Because data for 2006 are still being gathered and analyzed, it is not possible to examine mid- and long-term mortality rates for those patients receiving a transplant under the LAS. However, the data provided by Hadjiliadis et al7 for a single center appear to hold true for national reports. Specifically, the percentage of transplants done for IPF increased, while transplants done for COPD decreased; PPH and CF remained roughly constant (Fig 6
). Survival data are limited by the lack of mandatory reporting between the time of discharge from the transplant admission and the 1-year posttransplant mark. As such, these preliminary data suggest a trend toward slightly increased mortality in the 2005 cohort, across all diagnosis groups. However, this trend is not statistically significant. LAS scores as reported by OPTN for transplants performed between May 4, 2005, and November 22, 2005, agree with the single-center data reported above (Fig 7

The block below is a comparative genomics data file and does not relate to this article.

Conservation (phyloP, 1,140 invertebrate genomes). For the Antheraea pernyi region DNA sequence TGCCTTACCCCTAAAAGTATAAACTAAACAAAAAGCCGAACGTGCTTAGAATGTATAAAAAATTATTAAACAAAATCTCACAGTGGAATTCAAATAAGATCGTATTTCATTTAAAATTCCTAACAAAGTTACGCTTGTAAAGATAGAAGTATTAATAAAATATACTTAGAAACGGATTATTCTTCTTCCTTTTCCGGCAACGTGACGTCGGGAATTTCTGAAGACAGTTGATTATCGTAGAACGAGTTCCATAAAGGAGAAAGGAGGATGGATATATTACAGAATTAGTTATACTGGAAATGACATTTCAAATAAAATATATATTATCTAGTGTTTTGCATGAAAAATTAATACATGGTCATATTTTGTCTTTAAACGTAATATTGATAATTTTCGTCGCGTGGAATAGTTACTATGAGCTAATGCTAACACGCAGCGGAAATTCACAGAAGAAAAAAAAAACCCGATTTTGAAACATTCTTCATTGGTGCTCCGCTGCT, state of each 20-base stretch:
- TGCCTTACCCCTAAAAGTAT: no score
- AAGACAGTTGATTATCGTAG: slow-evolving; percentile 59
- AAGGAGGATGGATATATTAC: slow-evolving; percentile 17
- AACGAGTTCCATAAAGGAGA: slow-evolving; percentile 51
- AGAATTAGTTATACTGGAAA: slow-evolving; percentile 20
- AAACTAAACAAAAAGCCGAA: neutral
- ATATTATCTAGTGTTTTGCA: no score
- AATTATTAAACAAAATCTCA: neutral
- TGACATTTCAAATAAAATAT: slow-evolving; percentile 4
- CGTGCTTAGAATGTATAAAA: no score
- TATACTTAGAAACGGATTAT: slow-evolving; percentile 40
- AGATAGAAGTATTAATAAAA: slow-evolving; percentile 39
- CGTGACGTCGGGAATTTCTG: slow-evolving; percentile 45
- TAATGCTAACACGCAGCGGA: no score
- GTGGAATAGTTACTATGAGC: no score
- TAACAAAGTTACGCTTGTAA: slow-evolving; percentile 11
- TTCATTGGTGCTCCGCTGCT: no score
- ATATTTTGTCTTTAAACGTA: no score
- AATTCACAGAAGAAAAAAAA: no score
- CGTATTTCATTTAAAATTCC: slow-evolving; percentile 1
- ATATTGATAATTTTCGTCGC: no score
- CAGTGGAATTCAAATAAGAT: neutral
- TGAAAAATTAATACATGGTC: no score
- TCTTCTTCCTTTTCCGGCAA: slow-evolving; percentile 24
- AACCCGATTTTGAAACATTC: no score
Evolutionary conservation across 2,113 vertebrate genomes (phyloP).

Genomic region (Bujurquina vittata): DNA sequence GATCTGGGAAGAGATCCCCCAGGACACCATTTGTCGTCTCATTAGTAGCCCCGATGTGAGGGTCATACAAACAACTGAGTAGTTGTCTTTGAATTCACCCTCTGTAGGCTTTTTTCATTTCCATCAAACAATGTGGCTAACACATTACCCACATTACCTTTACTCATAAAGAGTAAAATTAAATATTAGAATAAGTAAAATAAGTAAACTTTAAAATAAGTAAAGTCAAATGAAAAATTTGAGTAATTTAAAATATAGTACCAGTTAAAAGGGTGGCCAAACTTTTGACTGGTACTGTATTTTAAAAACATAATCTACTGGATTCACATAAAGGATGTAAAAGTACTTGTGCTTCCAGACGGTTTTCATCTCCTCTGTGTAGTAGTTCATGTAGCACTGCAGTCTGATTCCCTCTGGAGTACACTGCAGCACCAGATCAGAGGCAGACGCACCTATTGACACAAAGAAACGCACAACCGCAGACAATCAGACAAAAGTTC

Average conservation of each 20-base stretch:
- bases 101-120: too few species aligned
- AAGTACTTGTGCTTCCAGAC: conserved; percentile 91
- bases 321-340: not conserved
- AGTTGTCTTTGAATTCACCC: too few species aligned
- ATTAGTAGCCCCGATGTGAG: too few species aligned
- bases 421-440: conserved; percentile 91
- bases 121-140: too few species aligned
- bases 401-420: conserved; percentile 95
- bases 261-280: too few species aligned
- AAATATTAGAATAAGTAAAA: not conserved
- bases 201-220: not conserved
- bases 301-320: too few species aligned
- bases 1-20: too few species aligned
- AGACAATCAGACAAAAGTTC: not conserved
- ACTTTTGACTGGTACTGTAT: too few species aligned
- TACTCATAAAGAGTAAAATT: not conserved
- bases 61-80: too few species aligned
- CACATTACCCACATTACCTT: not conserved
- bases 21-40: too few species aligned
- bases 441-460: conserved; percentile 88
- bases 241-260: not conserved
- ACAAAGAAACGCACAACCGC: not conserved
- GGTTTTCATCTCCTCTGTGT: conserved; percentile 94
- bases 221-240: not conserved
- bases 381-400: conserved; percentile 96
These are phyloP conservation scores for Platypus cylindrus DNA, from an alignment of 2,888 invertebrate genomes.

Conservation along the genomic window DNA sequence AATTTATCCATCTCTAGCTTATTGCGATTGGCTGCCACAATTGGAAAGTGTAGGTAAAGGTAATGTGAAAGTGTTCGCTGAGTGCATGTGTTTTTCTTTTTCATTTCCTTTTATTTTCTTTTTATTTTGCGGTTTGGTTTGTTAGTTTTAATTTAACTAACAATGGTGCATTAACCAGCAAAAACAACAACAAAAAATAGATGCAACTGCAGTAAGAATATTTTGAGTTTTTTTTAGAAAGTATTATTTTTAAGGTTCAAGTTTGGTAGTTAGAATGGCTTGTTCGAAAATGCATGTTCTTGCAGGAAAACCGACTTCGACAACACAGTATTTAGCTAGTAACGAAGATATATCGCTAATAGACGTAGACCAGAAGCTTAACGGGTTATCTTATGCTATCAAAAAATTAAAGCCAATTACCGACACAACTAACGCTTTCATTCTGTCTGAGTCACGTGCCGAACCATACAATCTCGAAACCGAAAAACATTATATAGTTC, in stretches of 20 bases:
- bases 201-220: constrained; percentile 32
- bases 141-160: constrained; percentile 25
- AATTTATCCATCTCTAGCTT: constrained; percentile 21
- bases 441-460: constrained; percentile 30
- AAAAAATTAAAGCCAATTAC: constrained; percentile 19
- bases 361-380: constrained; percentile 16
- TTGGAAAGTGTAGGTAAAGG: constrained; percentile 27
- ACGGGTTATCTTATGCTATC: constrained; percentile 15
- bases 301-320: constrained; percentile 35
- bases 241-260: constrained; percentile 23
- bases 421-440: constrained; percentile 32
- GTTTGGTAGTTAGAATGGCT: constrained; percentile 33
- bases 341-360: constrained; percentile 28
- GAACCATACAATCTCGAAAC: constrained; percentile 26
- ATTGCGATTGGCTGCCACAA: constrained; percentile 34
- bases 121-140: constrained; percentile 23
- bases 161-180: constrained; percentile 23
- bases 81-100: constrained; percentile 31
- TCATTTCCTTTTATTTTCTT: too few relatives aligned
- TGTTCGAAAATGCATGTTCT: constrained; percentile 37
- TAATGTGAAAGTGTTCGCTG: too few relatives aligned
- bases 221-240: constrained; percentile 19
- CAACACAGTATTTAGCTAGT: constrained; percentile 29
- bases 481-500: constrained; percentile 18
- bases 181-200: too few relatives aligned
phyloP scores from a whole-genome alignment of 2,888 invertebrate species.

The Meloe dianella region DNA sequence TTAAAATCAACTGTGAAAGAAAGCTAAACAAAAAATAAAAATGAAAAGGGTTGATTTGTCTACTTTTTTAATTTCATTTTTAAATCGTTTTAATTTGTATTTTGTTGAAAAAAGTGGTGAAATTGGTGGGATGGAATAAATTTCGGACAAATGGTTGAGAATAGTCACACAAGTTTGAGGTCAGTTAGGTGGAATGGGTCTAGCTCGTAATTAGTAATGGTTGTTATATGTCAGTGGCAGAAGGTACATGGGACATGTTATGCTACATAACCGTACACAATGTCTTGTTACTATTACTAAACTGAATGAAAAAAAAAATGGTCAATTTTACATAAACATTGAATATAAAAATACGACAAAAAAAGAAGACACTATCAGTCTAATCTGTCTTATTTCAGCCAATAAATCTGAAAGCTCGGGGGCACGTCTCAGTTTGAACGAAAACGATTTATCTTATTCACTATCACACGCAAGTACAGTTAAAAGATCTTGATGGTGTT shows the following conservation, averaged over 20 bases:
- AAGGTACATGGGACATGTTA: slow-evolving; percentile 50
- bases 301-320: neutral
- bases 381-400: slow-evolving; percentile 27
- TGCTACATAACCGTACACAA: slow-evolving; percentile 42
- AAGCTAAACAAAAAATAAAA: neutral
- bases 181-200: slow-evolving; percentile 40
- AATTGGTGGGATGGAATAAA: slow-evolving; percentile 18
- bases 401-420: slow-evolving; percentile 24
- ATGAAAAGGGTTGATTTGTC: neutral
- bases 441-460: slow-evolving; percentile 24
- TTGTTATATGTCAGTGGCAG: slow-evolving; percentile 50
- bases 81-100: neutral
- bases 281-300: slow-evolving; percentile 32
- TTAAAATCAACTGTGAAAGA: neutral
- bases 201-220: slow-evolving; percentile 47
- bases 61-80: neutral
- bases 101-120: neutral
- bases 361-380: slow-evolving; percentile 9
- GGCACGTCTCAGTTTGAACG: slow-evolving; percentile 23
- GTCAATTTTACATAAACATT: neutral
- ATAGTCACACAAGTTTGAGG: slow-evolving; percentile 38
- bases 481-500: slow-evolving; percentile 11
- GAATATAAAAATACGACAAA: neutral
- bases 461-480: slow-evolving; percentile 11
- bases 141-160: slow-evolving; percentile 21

). For all diagnosis groups, the median LAS score was 36.81 at the time of transplantation. It was lowest for group B (PPH, 32.91) and highest for group D (IPF, 41.06). It should be noted, however, that these data include both lung and heart-lung transplants, rather than lung alone.